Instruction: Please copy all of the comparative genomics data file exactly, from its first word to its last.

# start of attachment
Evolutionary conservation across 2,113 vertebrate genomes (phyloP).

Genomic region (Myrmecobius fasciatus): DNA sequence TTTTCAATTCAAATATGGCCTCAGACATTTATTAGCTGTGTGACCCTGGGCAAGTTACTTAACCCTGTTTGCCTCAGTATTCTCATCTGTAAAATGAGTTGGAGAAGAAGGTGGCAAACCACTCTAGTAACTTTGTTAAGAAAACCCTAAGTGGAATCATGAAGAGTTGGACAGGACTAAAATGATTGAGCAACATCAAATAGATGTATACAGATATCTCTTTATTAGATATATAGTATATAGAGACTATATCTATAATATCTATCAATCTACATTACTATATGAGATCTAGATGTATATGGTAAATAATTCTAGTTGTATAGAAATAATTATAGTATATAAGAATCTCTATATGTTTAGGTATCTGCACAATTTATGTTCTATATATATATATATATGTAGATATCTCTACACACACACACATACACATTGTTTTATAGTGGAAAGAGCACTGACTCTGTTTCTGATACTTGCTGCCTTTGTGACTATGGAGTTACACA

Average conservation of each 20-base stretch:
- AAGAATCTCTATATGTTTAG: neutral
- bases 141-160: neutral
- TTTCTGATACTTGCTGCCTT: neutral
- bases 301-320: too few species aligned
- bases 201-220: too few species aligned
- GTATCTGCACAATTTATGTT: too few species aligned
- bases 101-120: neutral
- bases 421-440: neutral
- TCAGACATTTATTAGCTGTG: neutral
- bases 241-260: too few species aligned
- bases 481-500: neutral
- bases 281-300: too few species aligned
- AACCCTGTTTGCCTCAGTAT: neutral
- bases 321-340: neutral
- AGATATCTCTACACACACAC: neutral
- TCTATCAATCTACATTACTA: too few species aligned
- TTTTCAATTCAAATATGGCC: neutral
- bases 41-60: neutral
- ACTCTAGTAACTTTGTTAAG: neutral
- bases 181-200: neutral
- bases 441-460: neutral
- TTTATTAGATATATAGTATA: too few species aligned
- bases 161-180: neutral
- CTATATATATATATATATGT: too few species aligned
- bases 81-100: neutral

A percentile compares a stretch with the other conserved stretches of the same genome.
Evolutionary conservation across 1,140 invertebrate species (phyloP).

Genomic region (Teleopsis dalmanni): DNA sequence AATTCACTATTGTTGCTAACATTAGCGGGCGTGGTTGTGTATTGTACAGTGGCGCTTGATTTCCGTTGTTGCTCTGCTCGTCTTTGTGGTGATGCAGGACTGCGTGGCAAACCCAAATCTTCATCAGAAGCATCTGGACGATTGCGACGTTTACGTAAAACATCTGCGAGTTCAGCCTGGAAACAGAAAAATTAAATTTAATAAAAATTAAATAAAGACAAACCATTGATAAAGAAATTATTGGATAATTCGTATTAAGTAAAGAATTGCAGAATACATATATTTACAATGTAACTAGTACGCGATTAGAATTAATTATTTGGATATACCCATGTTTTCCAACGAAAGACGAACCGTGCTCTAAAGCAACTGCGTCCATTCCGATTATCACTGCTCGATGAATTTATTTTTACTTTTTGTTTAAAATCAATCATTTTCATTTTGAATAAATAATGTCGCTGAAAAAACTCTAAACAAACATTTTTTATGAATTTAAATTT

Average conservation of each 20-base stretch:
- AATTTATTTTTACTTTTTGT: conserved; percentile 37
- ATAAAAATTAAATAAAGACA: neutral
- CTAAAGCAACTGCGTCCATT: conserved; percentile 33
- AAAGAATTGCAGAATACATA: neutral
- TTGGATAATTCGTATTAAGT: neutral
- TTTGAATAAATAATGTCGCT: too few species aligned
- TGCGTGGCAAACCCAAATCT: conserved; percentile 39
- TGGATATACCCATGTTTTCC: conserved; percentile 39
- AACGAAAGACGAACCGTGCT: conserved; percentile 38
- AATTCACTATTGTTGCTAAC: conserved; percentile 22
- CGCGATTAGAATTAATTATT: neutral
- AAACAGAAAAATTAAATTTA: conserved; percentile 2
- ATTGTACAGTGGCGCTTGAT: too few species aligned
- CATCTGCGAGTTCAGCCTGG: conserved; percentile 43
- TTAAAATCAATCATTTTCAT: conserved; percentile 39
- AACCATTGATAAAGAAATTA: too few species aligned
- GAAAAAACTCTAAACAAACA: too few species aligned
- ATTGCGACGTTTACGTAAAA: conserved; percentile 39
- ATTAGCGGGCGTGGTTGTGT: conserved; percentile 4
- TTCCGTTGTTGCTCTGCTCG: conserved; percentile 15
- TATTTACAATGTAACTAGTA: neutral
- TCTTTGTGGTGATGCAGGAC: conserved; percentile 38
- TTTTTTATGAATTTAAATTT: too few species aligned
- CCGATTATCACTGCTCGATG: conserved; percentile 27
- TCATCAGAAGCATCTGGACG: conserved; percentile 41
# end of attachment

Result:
Evolutionary conservation across 2,113 vertebrate genomes (phyloP).

Genomic region (Myrmecobius fasciatus): DNA sequence TTTTCAATTCAAATATGGCCTCAGACATTTATTAGCTGTGTGACCCTGGGCAAGTTACTTAACCCTGTTTGCCTCAGTATTCTCATCTGTAAAATGAGTTGGAGAAGAAGGTGGCAAACCACTCTAGTAACTTTGTTAAGAAAACCCTAAGTGGAATCATGAAGAGTTGGACAGGACTAAAATGATTGAGCAACATCAAATAGATGTATACAGATATCTCTTTATTAGATATATAGTATATAGAGACTATATCTATAATATCTATCAATCTACATTACTATATGAGATCTAGATGTATATGGTAAATAATTCTAGTTGTATAGAAATAATTATAGTATATAAGAATCTCTATATGTTTAGGTATCTGCACAATTTATGTTCTATATATATATATATATGTAGATATCTCTACACACACACACATACACATTGTTTTATAGTGGAAAGAGCACTGACTCTGTTTCTGATACTTGCTGCCTTTGTGACTATGGAGTTACACA

Average conservation of each 20-base stretch:
- AAGAATCTCTATATGTTTAG: neutral
- bases 141-160: neutral
- TTTCTGATACTTGCTGCCTT: neutral
- bases 301-320: too few species aligned
- bases 201-220: too few species aligned
- GTATCTGCACAATTTATGTT: too few species aligned
- bases 101-120: neutral
- bases 421-440: neutral
- TCAGACATTTATTAGCTGTG: neutral
- bases 241-260: too few species aligned
- bases 481-500: neutral
- bases 281-300: too few species aligned
- AACCCTGTTTGCCTCAGTAT: neutral
- bases 321-340: neutral
- AGATATCTCTACACACACAC: neutral
- TCTATCAATCTACATTACTA: too few species aligned
- TTTTCAATTCAAATATGGCC: neutral
- bases 41-60: neutral
- ACTCTAGTAACTTTGTTAAG: neutral
- bases 181-200: neutral
- bases 441-460: neutral
- TTTATTAGATATATAGTATA: too few species aligned
- bases 161-180: neutral
- CTATATATATATATATATGT: too few species aligned
- bases 81-100: neutral

A percentile compares a stretch with the other conserved stretches of the same genome.
Evolutionary conservation across 1,140 invertebrate species (phyloP).

Genomic region (Teleopsis dalmanni): DNA sequence AATTCACTATTGTTGCTAACATTAGCGGGCGTGGTTGTGTATTGTACAGTGGCGCTTGATTTCCGTTGTTGCTCTGCTCGTCTTTGTGGTGATGCAGGACTGCGTGGCAAACCCAAATCTTCATCAGAAGCATCTGGACGATTGCGACGTTTACGTAAAACATCTGCGAGTTCAGCCTGGAAACAGAAAAATTAAATTTAATAAAAATTAAATAAAGACAAACCATTGATAAAGAAATTATTGGATAATTCGTATTAAGTAAAGAATTGCAGAATACATATATTTACAATGTAACTAGTACGCGATTAGAATTAATTATTTGGATATACCCATGTTTTCCAACGAAAGACGAACCGTGCTCTAAAGCAACTGCGTCCATTCCGATTATCACTGCTCGATGAATTTATTTTTACTTTTTGTTTAAAATCAATCATTTTCATTTTGAATAAATAATGTCGCTGAAAAAACTCTAAACAAACATTTTTTATGAATTTAAATTT

Average conservation of each 20-base stretch:
- AATTTATTTTTACTTTTTGT: conserved; percentile 37
- ATAAAAATTAAATAAAGACA: neutral
- CTAAAGCAACTGCGTCCATT: conserved; percentile 33
- AAAGAATTGCAGAATACATA: neutral
- TTGGATAATTCGTATTAAGT: neutral
- TTTGAATAAATAATGTCGCT: too few species aligned
- TGCGTGGCAAACCCAAATCT: conserved; percentile 39
- TGGATATACCCATGTTTTCC: conserved; percentile 39
- AACGAAAGACGAACCGTGCT: conserved; percentile 38
- AATTCACTATTGTTGCTAAC: conserved; percentile 22
- CGCGATTAGAATTAATTATT: neutral
- AAACAGAAAAATTAAATTTA: conserved; percentile 2
- ATTGTACAGTGGCGCTTGAT: too few species aligned
- CATCTGCGAGTTCAGCCTGG: conserved; percentile 43
- TTAAAATCAATCATTTTCAT: conserved; percentile 39
- AACCATTGATAAAGAAATTA: too few species aligned
- GAAAAAACTCTAAACAAACA: too few species aligned
- ATTGCGACGTTTACGTAAAA: conserved; percentile 39
- ATTAGCGGGCGTGGTTGTGT: conserved; percentile 4
- TTCCGTTGTTGCTCTGCTCG: conserved; percentile 15
- TATTTACAATGTAACTAGTA: neutral
- TCTTTGTGGTGATGCAGGAC: conserved; percentile 38
- TTTTTTATGAATTTAAATTT: too few species aligned
- CCGATTATCACTGCTCGATG: conserved; percentile 27
- TCATCAGAAGCATCTGGACG: conserved; percentile 41